In my memorial of Casey Kasem yesterday I mentioned Negativland’s infamous “U2” single that integrated into cover versions of the band U2’s “I Still Haven’t Found What I’m Looking For” blooper outtakes of Kasem generally losing his cool while recording America’s Top 40. It turns out that Negativland is making their own tribute of sorts by releasing the original master tapes of the U2 record.
According to a press release credited to “Hal Stakke, Legal Counsel/Seeland Records,” the band is releasing the masters in order to encourage “re-mixing, re-purposing and re-inventing in whichever way the listener may choose.” Negativland also encourages sharing those remixes at its website and Facebook page.
To put this in context, it’s important to know a little bit of the “U2” record’s ill-fated history. While these days we nearly take it for granted that remixes, mashups and tributes of nearly any form of mass media can be found all over YouTube and social media, most of the major entertainment conglomerates were even more hostile to sample and appropriation-based art 20 years ago than they are now, regardless of whether or not that art was legal under copyright Fair Use provisions.
After the release of the “U2” record in 1991 the band U2’s record label, Island, took exception to the albums cover art, which featured the letter U and the number 2 in large, prominent characters, along with a U2 fighter plane and “Negativland” in much smaller type. Island sued Negativland’s label SST claiming that the cover art violated its trademark protection for the band name U2, and that the use of “I Still Haven’t Found What I’m Looking For,” violated copyright law.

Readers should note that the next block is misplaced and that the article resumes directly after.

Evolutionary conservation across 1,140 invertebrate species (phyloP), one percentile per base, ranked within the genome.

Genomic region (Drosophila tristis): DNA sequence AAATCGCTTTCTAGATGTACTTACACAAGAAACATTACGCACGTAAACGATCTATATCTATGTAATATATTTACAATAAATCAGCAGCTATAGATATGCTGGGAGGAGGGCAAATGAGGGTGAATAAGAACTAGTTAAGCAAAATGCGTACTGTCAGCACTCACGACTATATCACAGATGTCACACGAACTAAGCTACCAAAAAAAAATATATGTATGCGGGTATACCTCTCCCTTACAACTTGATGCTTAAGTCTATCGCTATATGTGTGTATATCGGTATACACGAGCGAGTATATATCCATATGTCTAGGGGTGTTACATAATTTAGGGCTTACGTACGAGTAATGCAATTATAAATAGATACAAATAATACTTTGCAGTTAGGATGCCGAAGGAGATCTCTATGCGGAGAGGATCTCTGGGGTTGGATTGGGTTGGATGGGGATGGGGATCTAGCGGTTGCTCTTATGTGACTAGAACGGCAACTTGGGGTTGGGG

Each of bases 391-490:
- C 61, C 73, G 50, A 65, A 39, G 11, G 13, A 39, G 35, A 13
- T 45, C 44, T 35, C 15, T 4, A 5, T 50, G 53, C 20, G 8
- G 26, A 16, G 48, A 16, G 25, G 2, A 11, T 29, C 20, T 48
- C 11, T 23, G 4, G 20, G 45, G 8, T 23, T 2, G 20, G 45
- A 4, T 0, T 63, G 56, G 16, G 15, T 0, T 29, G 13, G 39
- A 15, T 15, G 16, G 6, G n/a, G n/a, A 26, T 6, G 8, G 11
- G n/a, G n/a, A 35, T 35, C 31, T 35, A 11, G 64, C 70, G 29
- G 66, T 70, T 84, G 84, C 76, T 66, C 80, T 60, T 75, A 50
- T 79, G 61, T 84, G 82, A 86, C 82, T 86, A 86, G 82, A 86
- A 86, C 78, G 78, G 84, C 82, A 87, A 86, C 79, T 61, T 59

Island argued–absurdly–that the record’s cover art was intended to deceive listeners into thinking they were buying an actual U2 album, cutting into potential sales of the bands forthcoming “Achtung Baby” album.
However, Island’s claims were never tested in court. Instead SST settled the case, agreeing to destroy of all remaining copies of the record and any promotional material. This ended up putting Negativland thousands of dollars in the hole.
Then in June 1992 members of Negativland finagled their way into an interview with U2 guitarist The Edge, facilitated by cyberpunk the magazine Mondo 2000. They confronted The Edge about the fact that U2 was itself using sampling as part of its Zoo TV tour–ostensibly without permission from copyright holders–at the same time its label sued Negativland.
For his part The Edge claimed that he “didn’t have a problem with it,” and that by the time he and the band realized that the label was suing Negativland and SST “it was kinda too late.”
Kasem also made legal threats, although he did not follow through with any actual lawsuits.
Negativland documented the entire affair in a book and CD package called Fair Use: The Story of the Letter U and the Numeral 2. Of course, the irony is that in the internet age it takes only a simple Google search to find Negativland’s original U2 record.
Negativland member Peter Conheim appeared on the Fogelnest Files podcast back in March and discussed the “U2” affair, along with the rest of the band’s colorful history.
So while it ended up being a very expensive endeavor, in many ways Negativland comes out the victor, passing on its legacy to a new generation of culture jammers with the release of these masters. Mix away!